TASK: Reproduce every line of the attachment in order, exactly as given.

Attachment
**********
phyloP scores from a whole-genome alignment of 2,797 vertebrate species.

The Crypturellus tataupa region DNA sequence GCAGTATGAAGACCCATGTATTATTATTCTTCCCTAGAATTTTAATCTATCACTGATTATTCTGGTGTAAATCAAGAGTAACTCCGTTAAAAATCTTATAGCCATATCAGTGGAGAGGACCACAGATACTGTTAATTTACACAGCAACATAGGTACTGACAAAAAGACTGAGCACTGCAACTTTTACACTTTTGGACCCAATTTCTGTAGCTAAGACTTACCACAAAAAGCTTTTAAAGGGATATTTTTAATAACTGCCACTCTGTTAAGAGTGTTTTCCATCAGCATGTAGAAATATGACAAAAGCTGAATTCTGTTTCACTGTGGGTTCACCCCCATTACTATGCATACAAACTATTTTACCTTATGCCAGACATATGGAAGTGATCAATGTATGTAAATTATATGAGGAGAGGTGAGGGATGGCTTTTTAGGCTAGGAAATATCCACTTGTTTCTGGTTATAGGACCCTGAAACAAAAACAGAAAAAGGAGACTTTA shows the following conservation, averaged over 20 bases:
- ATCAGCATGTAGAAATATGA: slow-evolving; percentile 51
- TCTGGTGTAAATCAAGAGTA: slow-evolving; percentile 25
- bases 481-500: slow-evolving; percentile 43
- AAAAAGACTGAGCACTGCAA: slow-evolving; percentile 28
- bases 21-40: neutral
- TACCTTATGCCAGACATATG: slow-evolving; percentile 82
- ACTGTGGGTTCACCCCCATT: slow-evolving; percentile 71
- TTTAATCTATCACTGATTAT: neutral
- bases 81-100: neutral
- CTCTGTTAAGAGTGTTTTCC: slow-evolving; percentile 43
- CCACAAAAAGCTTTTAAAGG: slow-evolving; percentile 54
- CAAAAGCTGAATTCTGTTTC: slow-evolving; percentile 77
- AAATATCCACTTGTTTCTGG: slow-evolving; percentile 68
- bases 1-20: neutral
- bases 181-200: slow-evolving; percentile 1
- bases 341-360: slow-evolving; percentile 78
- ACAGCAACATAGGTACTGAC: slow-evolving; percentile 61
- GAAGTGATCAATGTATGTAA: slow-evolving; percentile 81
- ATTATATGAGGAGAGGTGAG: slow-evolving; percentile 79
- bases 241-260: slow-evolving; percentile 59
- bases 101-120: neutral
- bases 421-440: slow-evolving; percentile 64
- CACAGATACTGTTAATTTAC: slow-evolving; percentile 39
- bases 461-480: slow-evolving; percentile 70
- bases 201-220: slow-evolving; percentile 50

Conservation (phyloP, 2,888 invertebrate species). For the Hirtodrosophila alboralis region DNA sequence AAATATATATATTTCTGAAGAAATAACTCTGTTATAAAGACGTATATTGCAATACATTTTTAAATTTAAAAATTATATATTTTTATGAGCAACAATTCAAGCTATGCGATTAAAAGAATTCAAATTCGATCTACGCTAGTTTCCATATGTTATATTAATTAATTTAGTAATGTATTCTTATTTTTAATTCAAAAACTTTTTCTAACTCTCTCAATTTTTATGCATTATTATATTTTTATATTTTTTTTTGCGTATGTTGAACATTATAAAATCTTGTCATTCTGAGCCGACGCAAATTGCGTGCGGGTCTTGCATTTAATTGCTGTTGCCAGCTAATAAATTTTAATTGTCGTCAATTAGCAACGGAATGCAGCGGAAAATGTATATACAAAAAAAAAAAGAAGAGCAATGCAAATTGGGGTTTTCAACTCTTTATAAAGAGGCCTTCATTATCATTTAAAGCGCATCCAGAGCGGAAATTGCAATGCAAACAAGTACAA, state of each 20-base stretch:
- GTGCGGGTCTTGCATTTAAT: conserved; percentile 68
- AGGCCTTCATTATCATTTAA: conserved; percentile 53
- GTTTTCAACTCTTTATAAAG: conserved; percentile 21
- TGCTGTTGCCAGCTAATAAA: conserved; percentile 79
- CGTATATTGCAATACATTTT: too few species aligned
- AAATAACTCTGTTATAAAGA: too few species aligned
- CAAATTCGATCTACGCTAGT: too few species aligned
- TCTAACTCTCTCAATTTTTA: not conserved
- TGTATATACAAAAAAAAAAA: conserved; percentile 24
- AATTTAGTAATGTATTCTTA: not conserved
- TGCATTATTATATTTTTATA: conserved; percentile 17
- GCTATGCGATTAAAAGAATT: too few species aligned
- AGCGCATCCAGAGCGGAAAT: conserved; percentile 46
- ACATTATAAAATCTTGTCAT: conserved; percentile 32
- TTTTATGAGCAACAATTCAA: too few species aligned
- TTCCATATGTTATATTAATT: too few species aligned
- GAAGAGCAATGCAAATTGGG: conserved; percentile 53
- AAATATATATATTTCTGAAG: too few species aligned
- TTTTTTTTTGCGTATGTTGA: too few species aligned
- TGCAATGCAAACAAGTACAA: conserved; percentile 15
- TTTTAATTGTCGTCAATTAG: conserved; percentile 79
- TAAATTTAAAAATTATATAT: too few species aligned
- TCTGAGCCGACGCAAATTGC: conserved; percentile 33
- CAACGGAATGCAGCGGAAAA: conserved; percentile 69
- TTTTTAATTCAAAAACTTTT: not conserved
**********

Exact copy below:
phyloP scores from a whole-genome alignment of 2,797 vertebrate species.

The Crypturellus tataupa region DNA sequence GCAGTATGAAGACCCATGTATTATTATTCTTCCCTAGAATTTTAATCTATCACTGATTATTCTGGTGTAAATCAAGAGTAACTCCGTTAAAAATCTTATAGCCATATCAGTGGAGAGGACCACAGATACTGTTAATTTACACAGCAACATAGGTACTGACAAAAAGACTGAGCACTGCAACTTTTACACTTTTGGACCCAATTTCTGTAGCTAAGACTTACCACAAAAAGCTTTTAAAGGGATATTTTTAATAACTGCCACTCTGTTAAGAGTGTTTTCCATCAGCATGTAGAAATATGACAAAAGCTGAATTCTGTTTCACTGTGGGTTCACCCCCATTACTATGCATACAAACTATTTTACCTTATGCCAGACATATGGAAGTGATCAATGTATGTAAATTATATGAGGAGAGGTGAGGGATGGCTTTTTAGGCTAGGAAATATCCACTTGTTTCTGGTTATAGGACCCTGAAACAAAAACAGAAAAAGGAGACTTTA shows the following conservation, averaged over 20 bases:
- ATCAGCATGTAGAAATATGA: slow-evolving; percentile 51
- TCTGGTGTAAATCAAGAGTA: slow-evolving; percentile 25
- bases 481-500: slow-evolving; percentile 43
- AAAAAGACTGAGCACTGCAA: slow-evolving; percentile 28
- bases 21-40: neutral
- TACCTTATGCCAGACATATG: slow-evolving; percentile 82
- ACTGTGGGTTCACCCCCATT: slow-evolving; percentile 71
- TTTAATCTATCACTGATTAT: neutral
- bases 81-100: neutral
- CTCTGTTAAGAGTGTTTTCC: slow-evolving; percentile 43
- CCACAAAAAGCTTTTAAAGG: slow-evolving; percentile 54
- CAAAAGCTGAATTCTGTTTC: slow-evolving; percentile 77
- AAATATCCACTTGTTTCTGG: slow-evolving; percentile 68
- bases 1-20: neutral
- bases 181-200: slow-evolving; percentile 1
- bases 341-360: slow-evolving; percentile 78
- ACAGCAACATAGGTACTGAC: slow-evolving; percentile 61
- GAAGTGATCAATGTATGTAA: slow-evolving; percentile 81
- ATTATATGAGGAGAGGTGAG: slow-evolving; percentile 79
- bases 241-260: slow-evolving; percentile 59
- bases 101-120: neutral
- bases 421-440: slow-evolving; percentile 64
- CACAGATACTGTTAATTTAC: slow-evolving; percentile 39
- bases 461-480: slow-evolving; percentile 70
- bases 201-220: slow-evolving; percentile 50

Conservation (phyloP, 2,888 invertebrate species). For the Hirtodrosophila alboralis region DNA sequence AAATATATATATTTCTGAAGAAATAACTCTGTTATAAAGACGTATATTGCAATACATTTTTAAATTTAAAAATTATATATTTTTATGAGCAACAATTCAAGCTATGCGATTAAAAGAATTCAAATTCGATCTACGCTAGTTTCCATATGTTATATTAATTAATTTAGTAATGTATTCTTATTTTTAATTCAAAAACTTTTTCTAACTCTCTCAATTTTTATGCATTATTATATTTTTATATTTTTTTTTGCGTATGTTGAACATTATAAAATCTTGTCATTCTGAGCCGACGCAAATTGCGTGCGGGTCTTGCATTTAATTGCTGTTGCCAGCTAATAAATTTTAATTGTCGTCAATTAGCAACGGAATGCAGCGGAAAATGTATATACAAAAAAAAAAAGAAGAGCAATGCAAATTGGGGTTTTCAACTCTTTATAAAGAGGCCTTCATTATCATTTAAAGCGCATCCAGAGCGGAAATTGCAATGCAAACAAGTACAA, state of each 20-base stretch:
- GTGCGGGTCTTGCATTTAAT: conserved; percentile 68
- AGGCCTTCATTATCATTTAA: conserved; percentile 53
- GTTTTCAACTCTTTATAAAG: conserved; percentile 21
- TGCTGTTGCCAGCTAATAAA: conserved; percentile 79
- CGTATATTGCAATACATTTT: too few species aligned
- AAATAACTCTGTTATAAAGA: too few species aligned
- CAAATTCGATCTACGCTAGT: too few species aligned
- TCTAACTCTCTCAATTTTTA: not conserved
- TGTATATACAAAAAAAAAAA: conserved; percentile 24
- AATTTAGTAATGTATTCTTA: not conserved
- TGCATTATTATATTTTTATA: conserved; percentile 17
- GCTATGCGATTAAAAGAATT: too few species aligned
- AGCGCATCCAGAGCGGAAAT: conserved; percentile 46
- ACATTATAAAATCTTGTCAT: conserved; percentile 32
- TTTTATGAGCAACAATTCAA: too few species aligned
- TTCCATATGTTATATTAATT: too few species aligned
- GAAGAGCAATGCAAATTGGG: conserved; percentile 53
- AAATATATATATTTCTGAAG: too few species aligned
- TTTTTTTTTGCGTATGTTGA: too few species aligned
- TGCAATGCAAACAAGTACAA: conserved; percentile 15
- TTTTAATTGTCGTCAATTAG: conserved; percentile 79
- TAAATTTAAAAATTATATAT: too few species aligned
- TCTGAGCCGACGCAAATTGC: conserved; percentile 33
- CAACGGAATGCAGCGGAAAA: conserved; percentile 69
- TTTTTAATTCAAAAACTTTT: not conserved